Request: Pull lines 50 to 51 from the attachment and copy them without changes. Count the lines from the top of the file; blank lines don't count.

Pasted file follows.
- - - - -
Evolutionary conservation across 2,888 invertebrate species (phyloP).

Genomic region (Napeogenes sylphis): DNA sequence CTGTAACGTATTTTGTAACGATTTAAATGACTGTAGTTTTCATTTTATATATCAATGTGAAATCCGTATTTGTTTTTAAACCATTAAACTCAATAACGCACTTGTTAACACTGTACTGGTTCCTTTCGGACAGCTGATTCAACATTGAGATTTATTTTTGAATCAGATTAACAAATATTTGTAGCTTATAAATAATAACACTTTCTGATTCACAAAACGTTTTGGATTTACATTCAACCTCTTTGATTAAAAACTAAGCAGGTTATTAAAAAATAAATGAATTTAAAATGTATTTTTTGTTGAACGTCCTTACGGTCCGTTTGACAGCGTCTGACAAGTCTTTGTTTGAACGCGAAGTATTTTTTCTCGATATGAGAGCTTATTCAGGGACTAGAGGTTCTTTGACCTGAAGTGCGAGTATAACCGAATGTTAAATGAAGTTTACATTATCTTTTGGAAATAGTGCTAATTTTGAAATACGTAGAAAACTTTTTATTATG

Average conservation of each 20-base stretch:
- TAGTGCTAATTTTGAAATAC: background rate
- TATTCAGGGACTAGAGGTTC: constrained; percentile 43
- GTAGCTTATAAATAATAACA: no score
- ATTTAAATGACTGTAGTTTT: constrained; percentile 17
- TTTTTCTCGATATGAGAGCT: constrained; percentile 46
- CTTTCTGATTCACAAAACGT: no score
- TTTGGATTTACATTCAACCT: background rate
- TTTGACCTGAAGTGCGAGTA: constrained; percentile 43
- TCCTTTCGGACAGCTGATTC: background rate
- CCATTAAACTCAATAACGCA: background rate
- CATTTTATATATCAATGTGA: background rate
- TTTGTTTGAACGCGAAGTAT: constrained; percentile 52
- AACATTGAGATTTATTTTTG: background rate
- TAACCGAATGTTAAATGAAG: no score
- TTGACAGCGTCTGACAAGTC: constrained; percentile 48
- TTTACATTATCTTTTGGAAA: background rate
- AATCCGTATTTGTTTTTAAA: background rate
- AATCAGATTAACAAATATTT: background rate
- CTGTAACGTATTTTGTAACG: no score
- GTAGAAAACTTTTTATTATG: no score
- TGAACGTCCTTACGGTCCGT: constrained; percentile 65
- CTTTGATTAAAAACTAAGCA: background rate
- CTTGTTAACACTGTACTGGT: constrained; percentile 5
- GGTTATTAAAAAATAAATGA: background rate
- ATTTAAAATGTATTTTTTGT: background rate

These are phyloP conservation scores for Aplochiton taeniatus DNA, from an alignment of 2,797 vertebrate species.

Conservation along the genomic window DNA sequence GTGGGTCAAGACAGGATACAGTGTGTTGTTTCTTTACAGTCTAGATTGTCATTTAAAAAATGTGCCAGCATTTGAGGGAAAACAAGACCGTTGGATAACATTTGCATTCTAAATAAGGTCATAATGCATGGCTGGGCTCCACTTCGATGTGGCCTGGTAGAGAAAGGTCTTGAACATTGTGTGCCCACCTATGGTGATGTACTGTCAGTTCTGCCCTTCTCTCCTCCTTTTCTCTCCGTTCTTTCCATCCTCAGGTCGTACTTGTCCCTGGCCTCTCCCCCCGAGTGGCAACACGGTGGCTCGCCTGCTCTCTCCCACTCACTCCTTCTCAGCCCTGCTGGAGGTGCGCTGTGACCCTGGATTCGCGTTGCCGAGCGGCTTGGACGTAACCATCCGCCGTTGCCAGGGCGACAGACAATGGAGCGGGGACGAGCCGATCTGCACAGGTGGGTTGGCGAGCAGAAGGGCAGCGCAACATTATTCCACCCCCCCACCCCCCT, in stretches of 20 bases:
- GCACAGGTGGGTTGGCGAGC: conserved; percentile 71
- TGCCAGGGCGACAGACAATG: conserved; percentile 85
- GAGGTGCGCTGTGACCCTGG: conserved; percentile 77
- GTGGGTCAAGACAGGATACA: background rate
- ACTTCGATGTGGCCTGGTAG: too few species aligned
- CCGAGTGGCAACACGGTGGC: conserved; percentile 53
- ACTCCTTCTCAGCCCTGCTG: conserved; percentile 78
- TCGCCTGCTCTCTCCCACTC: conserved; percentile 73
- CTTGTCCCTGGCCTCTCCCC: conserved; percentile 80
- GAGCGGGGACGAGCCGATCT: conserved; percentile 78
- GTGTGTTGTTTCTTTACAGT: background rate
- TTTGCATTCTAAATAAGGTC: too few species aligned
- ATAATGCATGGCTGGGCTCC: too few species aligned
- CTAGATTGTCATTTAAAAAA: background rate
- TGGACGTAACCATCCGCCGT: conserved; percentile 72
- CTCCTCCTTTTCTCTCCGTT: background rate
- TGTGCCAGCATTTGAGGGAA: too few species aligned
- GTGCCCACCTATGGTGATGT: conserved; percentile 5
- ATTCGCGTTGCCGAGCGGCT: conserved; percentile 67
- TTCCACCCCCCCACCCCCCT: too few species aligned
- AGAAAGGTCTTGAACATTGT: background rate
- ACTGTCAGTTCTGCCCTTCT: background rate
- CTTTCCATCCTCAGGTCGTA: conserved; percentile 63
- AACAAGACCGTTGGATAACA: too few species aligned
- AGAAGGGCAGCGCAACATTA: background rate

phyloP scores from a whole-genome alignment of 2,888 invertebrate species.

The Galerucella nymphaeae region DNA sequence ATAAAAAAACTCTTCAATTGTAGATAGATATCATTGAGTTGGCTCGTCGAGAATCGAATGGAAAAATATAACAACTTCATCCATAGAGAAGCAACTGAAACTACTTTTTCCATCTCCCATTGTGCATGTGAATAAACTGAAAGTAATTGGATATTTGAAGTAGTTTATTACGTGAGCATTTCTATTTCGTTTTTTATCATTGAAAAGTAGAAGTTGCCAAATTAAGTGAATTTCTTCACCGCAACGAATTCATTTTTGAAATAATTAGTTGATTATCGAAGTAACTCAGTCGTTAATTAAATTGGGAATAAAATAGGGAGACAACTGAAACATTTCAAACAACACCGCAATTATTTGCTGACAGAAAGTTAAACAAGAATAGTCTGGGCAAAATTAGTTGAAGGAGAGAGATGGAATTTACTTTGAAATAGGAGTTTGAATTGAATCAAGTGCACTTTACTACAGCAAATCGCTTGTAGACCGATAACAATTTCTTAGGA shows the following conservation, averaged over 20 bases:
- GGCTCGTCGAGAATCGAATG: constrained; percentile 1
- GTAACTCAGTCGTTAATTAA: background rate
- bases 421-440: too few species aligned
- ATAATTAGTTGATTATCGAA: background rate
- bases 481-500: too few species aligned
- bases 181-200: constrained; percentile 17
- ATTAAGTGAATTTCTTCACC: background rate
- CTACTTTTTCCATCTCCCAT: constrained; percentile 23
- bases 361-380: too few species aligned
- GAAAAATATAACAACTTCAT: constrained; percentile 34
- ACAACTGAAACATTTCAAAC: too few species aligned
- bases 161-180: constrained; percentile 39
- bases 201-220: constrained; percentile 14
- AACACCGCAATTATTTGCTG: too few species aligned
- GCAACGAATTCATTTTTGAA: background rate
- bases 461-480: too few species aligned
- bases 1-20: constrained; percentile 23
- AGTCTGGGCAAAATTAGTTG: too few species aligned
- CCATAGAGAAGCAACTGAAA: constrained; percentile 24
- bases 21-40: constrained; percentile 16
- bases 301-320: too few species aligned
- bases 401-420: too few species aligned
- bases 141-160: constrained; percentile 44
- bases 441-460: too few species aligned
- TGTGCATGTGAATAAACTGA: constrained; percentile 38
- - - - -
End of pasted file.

- TTCCACCCCCCCACCCCCCT: too few species aligned
- AGAAAGGTCTTGAACATTGT: background rate